INDIANAPOLIS (AP) - Indiana’s legislative leaders are holding their cards
tight as they prepare for a battle over amending the state constitution to
ban gay marriage.
House Speaker Brian Bosma, R-Indianapolis, said Monday that he expects some
sort of conclusion by the end of the General Assembly’s 2014 session. Senate
President Pro Tem David Long, R-Fort Wayne, said he still is polling his
members before deciding how to handle the issue.
Indiana already limits marriage to being between one man and one woman, but
supporters of a constitutional amendment say it is needed to prevent a court
from overturning state law. Bosma and Long both said Monday the issue is not
a top priority in either chamber, where they oversee large Republican
“We have to deal with the issue with dignity and respect for opposing
viewpoints. We can’t call people bigots or sinners or whatever,” Bosma said.
“We have to deal with this and work through it, whether we want to or not,
together as Hoosiers and bring this 12-year discussion to a conclusion in
one direction or another.”
He declined, however, to say when the issue might come to a vote.
Bosma and Long detailed their 2014 legislative priorities Monday along with
House Minority Leader Scott Pelath, D-Michigan City, and Senate Minority
Leader Tim Lanane, D-Anderson, at the Indiana Chamber of Commerce’s annual
Lawmakers return Tuesday for a formal meeting but do not plan to meet again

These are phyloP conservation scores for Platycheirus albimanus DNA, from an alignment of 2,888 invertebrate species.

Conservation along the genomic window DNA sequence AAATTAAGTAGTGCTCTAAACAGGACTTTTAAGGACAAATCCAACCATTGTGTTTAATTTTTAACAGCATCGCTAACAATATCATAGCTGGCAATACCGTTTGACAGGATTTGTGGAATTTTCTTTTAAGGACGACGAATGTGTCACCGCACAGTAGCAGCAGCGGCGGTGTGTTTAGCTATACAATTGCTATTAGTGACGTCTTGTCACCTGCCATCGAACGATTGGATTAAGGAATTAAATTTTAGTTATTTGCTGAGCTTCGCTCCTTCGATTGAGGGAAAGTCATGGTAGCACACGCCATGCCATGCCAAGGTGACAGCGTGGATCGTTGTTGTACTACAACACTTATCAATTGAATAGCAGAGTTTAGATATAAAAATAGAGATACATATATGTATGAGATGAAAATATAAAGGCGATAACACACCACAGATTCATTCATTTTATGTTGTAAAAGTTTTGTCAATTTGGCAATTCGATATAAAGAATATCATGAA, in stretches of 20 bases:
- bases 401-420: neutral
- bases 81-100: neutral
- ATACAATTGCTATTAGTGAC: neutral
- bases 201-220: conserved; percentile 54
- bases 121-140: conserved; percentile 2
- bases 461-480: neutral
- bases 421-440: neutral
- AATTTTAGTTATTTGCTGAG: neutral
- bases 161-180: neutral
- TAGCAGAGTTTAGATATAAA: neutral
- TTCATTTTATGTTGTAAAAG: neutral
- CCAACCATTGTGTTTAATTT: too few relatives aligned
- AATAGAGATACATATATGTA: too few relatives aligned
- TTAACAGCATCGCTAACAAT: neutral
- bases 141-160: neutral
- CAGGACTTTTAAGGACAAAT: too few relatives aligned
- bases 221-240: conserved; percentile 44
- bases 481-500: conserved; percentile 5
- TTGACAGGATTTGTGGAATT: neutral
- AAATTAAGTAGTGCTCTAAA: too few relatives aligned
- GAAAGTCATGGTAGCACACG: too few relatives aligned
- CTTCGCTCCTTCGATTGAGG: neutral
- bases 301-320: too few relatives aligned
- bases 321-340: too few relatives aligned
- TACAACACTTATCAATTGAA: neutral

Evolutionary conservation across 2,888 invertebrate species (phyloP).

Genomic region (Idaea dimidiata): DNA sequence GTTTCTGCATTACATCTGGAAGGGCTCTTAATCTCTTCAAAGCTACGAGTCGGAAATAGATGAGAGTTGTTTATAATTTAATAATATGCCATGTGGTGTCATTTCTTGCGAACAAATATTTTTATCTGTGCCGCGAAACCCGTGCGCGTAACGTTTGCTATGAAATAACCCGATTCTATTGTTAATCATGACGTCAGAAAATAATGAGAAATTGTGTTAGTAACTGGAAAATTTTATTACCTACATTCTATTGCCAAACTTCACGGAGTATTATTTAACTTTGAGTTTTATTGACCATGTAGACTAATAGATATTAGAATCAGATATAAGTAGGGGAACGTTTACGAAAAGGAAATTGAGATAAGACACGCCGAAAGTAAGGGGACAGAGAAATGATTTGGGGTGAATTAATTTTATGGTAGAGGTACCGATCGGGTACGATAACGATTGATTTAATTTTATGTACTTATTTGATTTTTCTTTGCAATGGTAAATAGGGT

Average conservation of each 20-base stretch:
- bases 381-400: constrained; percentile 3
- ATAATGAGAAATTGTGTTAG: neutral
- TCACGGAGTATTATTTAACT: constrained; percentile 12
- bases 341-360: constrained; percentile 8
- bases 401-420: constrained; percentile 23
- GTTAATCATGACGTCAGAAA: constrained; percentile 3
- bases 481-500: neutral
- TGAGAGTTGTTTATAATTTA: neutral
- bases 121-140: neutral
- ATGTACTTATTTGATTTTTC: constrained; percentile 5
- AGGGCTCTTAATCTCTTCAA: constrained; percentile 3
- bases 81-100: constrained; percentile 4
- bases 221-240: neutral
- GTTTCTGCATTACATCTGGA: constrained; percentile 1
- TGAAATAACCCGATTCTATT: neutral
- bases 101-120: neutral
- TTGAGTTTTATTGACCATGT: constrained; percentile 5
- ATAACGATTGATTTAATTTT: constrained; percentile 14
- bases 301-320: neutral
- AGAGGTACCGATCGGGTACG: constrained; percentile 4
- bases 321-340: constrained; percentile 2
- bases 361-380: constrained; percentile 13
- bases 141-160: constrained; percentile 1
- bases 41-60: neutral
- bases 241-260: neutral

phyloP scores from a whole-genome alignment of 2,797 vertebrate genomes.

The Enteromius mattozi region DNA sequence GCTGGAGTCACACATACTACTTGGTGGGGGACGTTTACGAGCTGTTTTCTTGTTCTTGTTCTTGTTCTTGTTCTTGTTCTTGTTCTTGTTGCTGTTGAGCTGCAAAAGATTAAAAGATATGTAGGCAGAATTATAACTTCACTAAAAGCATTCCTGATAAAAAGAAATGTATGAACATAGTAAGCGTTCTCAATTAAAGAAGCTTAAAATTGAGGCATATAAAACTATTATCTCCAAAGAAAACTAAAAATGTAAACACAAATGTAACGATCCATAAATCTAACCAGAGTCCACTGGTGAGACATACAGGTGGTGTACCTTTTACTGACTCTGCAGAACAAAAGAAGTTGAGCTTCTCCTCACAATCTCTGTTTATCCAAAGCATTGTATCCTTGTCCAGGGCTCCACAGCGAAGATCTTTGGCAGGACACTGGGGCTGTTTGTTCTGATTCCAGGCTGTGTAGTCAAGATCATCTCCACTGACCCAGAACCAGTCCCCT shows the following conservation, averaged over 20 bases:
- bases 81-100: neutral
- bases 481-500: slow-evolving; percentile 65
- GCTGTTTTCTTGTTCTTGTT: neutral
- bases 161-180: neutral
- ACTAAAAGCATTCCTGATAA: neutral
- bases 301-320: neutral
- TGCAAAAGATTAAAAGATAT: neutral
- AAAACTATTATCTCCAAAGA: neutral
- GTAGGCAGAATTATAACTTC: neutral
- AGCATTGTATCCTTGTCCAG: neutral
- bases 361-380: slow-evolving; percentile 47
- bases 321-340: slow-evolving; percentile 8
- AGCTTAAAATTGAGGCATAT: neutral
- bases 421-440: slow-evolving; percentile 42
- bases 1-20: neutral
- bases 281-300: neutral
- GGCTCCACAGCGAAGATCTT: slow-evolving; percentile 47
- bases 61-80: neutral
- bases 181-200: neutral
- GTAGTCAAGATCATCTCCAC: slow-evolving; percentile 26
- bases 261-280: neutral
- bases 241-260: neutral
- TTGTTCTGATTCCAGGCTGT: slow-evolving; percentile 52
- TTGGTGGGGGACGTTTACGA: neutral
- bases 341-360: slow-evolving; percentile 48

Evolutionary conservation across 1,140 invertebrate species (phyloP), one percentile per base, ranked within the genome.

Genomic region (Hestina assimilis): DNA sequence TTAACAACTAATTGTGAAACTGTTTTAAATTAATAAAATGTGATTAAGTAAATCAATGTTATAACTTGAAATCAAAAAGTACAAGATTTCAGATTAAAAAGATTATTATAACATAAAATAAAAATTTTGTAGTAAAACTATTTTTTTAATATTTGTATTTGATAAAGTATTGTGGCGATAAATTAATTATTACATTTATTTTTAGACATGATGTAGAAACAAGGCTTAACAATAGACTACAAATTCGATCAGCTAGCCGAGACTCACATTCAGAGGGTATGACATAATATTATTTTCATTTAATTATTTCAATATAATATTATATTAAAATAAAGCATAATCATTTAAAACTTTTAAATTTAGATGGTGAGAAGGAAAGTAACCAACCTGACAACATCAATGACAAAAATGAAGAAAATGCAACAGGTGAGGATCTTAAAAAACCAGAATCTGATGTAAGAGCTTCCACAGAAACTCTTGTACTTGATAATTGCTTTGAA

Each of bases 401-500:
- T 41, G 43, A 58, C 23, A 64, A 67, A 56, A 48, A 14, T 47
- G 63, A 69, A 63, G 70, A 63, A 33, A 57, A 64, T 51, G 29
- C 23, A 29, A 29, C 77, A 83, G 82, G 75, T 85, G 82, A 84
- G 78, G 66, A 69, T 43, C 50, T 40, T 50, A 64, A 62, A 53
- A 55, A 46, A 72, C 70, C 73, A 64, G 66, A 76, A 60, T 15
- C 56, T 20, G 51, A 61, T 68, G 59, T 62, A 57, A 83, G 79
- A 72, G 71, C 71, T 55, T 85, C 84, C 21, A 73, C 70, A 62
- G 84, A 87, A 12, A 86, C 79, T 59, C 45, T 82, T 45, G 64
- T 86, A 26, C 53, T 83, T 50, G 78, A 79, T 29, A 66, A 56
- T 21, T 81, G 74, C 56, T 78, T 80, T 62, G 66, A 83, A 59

until January, when their 2014 session begins.
Bosma added Monday that lawmakers may need to step into the middle of the
ongoing education “civil war” between Democratic Schools Superintendent
Glenda Ritz and Republican Gov. Mike Pence. He did not say how lawmakers
might intervene in the battle, but said he and others have been working
behind the scenes to cool down both sides.
Ritz has blamed Pence’s creation of a second education agency for an ongoing
power struggle, which flared last week when she abruptly ended a State Board
of Education meeting. Pence has called her claims that he’s trying to take
over the state Department of Education a misunderstanding.
Both issues have the potential to crowd out other items leaders from both
sides say they would like to focus on during the 2014 session. All four
leaders said they would like to find ways to expand early childhood
education across the state, but Republicans and Democrats are likely to have
very different ideas for accomplishing that.
Bosma and Long said they would like to eliminate the state’s personal
property tax, which is largely levied by local governments on business
equipment. Pelath and Lanane said the state needs to find better ways to
improve earnings for workers. And all four said they plan to continue
working on job training initiatives begun during this past session.